lblEnd.Caption = CWGraph1.Cursors("EndCursor").XPosition
'Identify the X position that starts the range
start = CWGraph1.Cursors("StartCursor").XPosition
'Calculate the length of the range
length = CWGraph1.Cursors("EndCursor").XPosition - start
'Extract the data subset--data is a global array
subset = CWArray1.Subset1D(data, start, length)
'Find and display the maximum value in the subset
lblMaximum.Caption = CWArray1.MaxArray(subset)
Note CWArray is the Measurement Studio Analysis Array control for Visual Basic. It contains functions that you can use to perform arithmetic operations on arrays. For example, the CWArray.Subset1D function extracts the portion of the data selected by the cursors, and the MaxArray function returns the maximum value found in the selected data.
Example -- Panning and ZoomingPanning is useful when the entire plot is not visible in the plot area, and zooming is useful when you want to focus in on a particular region of a plot. Zooming allows you to view a plot in more detail by interactively changing the range of one axis or both axes. You can configure the CWGraph control to pan or zoom horizontally (X), vertically (Y), or both horizontally and vertically (XY), depending on the selected TrackMode.
Figure 5 shows an example program containing two plots of data. TrackMode is set to ZoomRectXY to enable both horizontal and vertical zooming. As you select a region of data on which to zoom in, the data within this rectangle is magnified to fill the entire plot area and the x- and y-axes are redefined.
Figure 5. Selecting a Region of Data and Zooming In
If you want to restore a zoomed view to the original view, add a Reset button that calls the following event procedure:
Private Sub cmdReset_Click() 'Reset the axes. CWGraph1.Axes(1).AutoScaleNow CWGraph1.Axes(2).AutoScaleNowEnd Sub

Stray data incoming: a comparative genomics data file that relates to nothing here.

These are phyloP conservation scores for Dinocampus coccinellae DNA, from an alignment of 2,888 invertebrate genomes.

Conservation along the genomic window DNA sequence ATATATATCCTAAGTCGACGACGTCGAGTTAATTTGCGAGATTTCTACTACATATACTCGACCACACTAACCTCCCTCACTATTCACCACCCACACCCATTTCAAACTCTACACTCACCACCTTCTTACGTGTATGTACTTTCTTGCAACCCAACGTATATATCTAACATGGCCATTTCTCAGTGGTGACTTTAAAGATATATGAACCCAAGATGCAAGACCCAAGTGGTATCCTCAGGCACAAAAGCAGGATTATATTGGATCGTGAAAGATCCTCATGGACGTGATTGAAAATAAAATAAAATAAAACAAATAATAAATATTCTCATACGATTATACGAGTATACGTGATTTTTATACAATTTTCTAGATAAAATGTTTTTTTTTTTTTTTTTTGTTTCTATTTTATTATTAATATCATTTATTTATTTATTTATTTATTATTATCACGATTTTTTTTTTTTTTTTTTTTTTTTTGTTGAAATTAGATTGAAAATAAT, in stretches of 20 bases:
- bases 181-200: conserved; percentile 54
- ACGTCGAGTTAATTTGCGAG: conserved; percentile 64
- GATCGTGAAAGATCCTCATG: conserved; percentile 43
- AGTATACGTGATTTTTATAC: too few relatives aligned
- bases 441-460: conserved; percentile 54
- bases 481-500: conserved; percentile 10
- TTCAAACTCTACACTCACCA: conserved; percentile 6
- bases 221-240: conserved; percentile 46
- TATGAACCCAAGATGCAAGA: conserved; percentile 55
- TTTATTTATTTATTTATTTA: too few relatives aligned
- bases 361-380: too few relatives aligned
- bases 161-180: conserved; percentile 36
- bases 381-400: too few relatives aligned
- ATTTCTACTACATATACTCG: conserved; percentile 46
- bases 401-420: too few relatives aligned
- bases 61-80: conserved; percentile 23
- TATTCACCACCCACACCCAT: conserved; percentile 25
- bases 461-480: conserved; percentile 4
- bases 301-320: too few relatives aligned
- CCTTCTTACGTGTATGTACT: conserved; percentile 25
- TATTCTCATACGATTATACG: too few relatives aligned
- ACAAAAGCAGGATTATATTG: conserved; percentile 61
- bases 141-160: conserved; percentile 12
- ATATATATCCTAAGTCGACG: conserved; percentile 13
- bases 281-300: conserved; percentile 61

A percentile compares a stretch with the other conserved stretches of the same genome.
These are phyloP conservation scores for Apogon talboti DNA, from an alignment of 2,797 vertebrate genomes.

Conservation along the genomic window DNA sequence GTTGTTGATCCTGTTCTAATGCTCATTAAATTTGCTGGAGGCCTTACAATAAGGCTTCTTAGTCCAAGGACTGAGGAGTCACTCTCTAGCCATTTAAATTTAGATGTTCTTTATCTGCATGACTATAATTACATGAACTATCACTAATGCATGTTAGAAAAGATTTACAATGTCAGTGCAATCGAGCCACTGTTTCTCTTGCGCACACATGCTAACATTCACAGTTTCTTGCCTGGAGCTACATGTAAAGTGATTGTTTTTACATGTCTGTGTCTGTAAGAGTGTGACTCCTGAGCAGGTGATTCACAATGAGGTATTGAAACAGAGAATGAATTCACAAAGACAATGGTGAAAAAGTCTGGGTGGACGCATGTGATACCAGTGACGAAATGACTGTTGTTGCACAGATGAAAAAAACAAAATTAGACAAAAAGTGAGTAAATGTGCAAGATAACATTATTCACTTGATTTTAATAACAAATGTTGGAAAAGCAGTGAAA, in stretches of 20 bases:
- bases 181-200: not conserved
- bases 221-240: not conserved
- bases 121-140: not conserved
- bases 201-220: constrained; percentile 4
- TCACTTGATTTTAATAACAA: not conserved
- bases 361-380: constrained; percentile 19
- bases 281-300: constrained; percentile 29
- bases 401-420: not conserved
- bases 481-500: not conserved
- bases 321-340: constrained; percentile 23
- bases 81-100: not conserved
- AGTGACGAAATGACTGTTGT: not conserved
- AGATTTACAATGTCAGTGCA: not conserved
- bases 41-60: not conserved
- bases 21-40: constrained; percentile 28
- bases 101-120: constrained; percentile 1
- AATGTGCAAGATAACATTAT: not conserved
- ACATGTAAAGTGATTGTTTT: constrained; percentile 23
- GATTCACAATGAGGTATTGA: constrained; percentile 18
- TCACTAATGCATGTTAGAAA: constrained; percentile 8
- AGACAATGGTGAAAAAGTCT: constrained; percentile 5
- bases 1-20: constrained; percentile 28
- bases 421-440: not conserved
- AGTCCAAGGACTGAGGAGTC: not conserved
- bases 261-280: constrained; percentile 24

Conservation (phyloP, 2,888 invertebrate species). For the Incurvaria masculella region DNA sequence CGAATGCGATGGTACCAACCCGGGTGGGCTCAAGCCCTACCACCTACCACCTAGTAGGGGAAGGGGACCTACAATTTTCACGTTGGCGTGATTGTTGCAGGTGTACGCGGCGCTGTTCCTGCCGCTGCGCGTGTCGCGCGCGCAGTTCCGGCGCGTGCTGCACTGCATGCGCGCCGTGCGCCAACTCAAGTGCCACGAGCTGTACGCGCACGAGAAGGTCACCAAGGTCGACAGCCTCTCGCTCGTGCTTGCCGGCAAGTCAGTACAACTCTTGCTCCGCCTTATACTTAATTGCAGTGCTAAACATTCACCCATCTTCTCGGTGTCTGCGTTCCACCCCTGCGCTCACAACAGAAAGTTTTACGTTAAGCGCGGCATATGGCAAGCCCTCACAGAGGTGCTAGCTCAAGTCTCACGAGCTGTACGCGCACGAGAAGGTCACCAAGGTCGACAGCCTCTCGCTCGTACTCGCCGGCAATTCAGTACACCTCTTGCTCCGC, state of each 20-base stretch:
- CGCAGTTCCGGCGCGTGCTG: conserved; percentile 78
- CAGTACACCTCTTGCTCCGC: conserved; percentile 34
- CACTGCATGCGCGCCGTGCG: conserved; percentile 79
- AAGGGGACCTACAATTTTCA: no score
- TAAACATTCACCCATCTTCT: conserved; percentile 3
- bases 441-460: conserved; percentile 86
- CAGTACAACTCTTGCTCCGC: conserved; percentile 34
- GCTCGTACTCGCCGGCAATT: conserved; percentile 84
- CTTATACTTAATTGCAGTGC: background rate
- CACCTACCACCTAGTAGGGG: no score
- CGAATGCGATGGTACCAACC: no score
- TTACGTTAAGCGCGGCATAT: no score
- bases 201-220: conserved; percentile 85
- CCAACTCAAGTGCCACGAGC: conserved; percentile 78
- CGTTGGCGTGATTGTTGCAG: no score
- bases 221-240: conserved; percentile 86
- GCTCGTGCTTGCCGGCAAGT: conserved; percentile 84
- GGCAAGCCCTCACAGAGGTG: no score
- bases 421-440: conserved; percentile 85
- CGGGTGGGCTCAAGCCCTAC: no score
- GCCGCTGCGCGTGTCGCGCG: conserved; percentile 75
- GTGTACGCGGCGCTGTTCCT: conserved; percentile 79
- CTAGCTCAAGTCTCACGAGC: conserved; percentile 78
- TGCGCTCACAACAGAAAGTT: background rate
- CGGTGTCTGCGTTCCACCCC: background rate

Visualizing data is an indispensable tool for quickly gaining a better understanding of what data represents and for communicating results to others. Interacting with that data often offers deeper insight. By interactively locating specific data points or regions of interest, you can more closely examine the results and what those results really mean through additional processing and analysis. The Measurement Studio 2D and 3D Graphs offer multiple TrackMode options; interactive features such as cursors, panning, zooming, and rotating; and flexible events to handle interactions – empowering you to interact with data in the way that is most meaningful to you.
If you want more information about the Measurement Studio ActiveX controls and using them in Visual Basic, refer to the following resources:
If you want to reset the axes to the original view, add a Reset button that calls the SetDefaultView method on the graph, as in the following example:
Private Sub cmdReset_Click()
You can provide feedback through the user interface about zooming, panning, and rotating with the appropriate event procedures. In the following examples, the Zoom event displays the new distance of the viewing position from the origin after zooming on a graph, the Pan event displays the new (X,Y,Z) coordinate of the center of the view, and the Rotate event displays the new latitude and longitude of the viewing position.
Private Sub CWGraph3D1_Zoom(NewDistance As Variant) 'Update distance information after zoom event lblDistance.Caption = NewDistance End Sub
Private Sub CWGraph3D1_Pan(NewXCenter As Variant, NewYCenter As Variant, NewZCenter As Variant) 'Update center information after pan event lblXCenter.Caption = NewXCenter lblYCenter.Caption = NewYCenter lblZCenter.Caption = NewZCenter End Sub